“Gerda Stevenson's If This Were Real (Smokestack Books) promises much and delivers. The best of the new in contemporary Scottish poetry - not to be missed.” Ron Butlin, Sunday Herald: The Books Of 2013, 1 December 2013a’.
Excerpt of a review by Kevin MacNeil, of Gerda Stevenson’s poetry collection IF THIS WERE REAL, published in the Association of Scottish Literary Studies magazine, THE BOTTLE IMP, November, 2014. For full review
If This Were Real is described as an autobiography in verse and it brings to life a journey that is personal and political, intense and wide-ranging. These are poems which offer authentic meanings, connections, ideas. Stevenson writes of gardens and graveyards, epiphanies and Co-op funeral parlours, red cardigans and 'Sarajevo roses' (concrete scars on buildings, caused by mortar shells and subsequently filled in with red resin).
The tones are a shifting, compelling blend of joyous, plaintive, humorous and poignant. Stevenson's lines are clean, clear, musical. The inherent fallibilities and sad frailties of humankind and nature alike are explored with an edgy panache.
The writing throughout is elegantly cadenced, balancing beauty and death, laughter and brutality. There is a melancholy vitality to much of Stevenson's darker poetry. Time, essential for the life and music that frequently light up the poet's mind and work, is also responsible for the loss and death that stalk the collection. 'Last Sunday', a poem for the late actor Simon Mackenzie is particularly moving ('in quiet Gaelic tones / you thank me for coming, ask for news / of my family. It seems like a taunt / to say we're well …').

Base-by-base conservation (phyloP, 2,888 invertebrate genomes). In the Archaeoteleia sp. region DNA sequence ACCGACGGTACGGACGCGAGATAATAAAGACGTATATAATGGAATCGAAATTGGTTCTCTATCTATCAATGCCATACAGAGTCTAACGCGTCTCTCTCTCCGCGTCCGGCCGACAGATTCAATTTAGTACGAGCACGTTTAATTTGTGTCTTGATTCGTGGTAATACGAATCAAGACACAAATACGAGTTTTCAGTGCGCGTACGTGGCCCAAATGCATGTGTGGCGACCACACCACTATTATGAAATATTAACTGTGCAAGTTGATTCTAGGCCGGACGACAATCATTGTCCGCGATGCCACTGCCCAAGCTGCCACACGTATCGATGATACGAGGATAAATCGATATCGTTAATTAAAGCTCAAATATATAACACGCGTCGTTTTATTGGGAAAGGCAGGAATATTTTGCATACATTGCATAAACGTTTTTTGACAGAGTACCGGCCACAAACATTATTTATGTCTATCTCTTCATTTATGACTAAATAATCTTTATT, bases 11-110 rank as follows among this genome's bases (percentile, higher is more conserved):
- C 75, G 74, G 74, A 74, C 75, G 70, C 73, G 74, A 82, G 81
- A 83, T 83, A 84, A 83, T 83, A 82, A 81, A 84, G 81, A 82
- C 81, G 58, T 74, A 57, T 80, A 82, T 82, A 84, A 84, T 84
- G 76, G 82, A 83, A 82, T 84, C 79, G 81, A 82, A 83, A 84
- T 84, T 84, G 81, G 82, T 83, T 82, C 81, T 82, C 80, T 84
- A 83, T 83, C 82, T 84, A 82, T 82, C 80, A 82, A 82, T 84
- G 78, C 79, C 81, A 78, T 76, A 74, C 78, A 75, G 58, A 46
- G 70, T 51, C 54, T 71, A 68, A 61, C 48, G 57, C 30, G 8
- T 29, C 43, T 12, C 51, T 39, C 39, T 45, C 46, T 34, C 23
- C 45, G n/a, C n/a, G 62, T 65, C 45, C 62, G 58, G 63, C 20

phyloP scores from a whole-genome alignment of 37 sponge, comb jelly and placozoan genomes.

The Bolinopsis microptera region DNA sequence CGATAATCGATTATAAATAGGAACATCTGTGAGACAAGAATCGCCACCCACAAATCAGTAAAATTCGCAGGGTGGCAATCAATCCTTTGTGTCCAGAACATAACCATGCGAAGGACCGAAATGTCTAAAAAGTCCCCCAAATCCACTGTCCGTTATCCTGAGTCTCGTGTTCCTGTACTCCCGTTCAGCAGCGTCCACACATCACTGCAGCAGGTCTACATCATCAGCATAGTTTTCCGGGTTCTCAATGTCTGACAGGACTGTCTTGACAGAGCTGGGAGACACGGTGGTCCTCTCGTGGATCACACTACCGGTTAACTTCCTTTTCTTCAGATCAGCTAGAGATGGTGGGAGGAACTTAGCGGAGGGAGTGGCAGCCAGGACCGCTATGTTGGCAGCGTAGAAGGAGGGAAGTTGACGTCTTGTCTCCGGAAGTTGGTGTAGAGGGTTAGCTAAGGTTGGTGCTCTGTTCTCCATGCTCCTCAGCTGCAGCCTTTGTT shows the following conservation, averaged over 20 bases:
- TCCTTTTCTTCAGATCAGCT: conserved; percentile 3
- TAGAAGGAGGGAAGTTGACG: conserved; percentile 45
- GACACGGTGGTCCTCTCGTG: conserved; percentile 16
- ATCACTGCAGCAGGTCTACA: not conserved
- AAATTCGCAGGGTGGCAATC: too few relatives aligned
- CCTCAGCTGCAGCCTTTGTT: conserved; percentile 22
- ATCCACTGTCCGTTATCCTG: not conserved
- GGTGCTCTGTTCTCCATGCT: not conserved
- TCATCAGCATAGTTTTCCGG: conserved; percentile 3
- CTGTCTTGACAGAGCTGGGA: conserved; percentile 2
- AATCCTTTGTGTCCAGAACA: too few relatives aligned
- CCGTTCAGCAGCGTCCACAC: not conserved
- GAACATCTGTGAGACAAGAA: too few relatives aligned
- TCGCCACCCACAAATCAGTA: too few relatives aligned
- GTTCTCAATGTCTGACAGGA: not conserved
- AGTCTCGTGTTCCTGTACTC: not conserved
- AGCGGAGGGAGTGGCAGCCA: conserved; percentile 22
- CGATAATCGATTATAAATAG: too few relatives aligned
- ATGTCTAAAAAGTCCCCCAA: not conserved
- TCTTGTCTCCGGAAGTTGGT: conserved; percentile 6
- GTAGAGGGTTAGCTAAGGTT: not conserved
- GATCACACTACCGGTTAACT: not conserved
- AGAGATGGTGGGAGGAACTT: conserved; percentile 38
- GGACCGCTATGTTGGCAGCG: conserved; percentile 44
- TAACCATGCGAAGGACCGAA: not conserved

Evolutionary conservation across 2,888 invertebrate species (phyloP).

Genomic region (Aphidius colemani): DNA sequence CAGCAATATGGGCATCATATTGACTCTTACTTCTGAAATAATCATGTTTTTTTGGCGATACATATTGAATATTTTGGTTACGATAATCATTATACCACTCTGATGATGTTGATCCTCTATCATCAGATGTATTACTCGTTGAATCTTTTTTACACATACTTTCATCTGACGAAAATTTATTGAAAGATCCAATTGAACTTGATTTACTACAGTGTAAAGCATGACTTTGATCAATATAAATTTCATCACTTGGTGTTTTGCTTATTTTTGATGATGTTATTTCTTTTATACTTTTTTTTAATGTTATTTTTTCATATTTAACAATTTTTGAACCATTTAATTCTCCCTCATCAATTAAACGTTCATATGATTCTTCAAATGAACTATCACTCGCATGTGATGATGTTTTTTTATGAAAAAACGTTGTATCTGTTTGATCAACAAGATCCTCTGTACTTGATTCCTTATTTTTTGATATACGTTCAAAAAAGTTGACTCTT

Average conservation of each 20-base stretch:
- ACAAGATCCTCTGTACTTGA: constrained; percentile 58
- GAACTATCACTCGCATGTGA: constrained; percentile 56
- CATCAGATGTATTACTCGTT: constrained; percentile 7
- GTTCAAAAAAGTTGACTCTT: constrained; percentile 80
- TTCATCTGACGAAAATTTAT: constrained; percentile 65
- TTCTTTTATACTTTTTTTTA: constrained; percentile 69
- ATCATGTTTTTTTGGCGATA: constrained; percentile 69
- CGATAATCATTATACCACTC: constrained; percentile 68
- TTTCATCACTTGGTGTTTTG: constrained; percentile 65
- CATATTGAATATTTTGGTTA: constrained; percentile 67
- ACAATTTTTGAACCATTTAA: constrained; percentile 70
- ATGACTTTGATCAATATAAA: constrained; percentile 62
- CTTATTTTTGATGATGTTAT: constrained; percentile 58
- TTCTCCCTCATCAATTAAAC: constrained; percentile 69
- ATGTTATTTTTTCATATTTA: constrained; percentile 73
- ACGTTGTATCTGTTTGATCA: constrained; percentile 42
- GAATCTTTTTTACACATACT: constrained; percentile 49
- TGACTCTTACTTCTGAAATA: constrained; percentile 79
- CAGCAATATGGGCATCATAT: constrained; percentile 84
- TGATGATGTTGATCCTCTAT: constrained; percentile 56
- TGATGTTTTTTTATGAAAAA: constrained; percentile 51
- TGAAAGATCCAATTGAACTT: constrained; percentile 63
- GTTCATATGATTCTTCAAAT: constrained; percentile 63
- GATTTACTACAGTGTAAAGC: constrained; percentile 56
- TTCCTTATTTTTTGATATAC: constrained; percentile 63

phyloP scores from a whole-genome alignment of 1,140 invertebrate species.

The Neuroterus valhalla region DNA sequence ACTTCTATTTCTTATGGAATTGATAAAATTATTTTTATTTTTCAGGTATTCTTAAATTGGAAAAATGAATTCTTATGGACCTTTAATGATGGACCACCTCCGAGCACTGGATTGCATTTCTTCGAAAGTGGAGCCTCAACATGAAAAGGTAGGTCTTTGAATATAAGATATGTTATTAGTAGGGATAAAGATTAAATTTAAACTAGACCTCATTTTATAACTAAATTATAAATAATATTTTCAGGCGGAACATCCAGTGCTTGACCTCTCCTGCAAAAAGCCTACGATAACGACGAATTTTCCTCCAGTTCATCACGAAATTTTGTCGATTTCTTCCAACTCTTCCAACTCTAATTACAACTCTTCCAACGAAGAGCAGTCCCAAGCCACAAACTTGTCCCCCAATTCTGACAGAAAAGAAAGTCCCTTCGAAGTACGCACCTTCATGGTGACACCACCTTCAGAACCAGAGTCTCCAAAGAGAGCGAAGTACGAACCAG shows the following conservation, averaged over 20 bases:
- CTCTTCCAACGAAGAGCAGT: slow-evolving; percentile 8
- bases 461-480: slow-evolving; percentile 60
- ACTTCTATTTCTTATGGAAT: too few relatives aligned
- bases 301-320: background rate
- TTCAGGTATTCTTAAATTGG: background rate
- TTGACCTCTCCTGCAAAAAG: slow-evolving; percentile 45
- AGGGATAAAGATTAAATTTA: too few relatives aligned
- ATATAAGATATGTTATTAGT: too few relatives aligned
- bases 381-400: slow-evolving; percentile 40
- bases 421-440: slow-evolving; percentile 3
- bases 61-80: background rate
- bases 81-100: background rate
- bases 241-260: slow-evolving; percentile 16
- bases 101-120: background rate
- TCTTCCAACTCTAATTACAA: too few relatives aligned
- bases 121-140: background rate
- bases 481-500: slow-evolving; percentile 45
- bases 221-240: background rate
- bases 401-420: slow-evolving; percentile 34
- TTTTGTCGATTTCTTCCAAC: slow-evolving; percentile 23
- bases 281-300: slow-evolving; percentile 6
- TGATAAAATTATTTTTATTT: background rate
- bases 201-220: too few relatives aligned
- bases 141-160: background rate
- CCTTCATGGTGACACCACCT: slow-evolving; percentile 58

These cool or impassioned, always clear-eyed, poems comfort and disturb, sadden and enlighten; they at once ground and elevate the reader. Though Gerda Stevenson is very much a poet with her own style, If This Were Real put me in mind of Iain Crichton Smith's A Life, both books being autobiographical collections written by remarkable Scots who have had lives rich in moments of eloquence, insight and empathy.
“Brings a fresh eye and a wise head to familiar Scottish themes.” Tribune Magazine, July 2013.
“In ‘Co-Op Funeral Parlour’, with which I’m still light-headed, the speaker contemplates her own child, as the infant lies in a coffin. The poem’s vertiginous emotional charge is achieved by the unflinching control of the language in the face of intimate, inscrutable devastation – as if daring itself to find the image, and let that image do its dark work. The best poems here fuse figurative and emotional life to haunting effect.” Wordpress, 2014.
“…depth, humanity, music. Love poems in the widest sense.” The Eidlon Tree Magazine, 2013.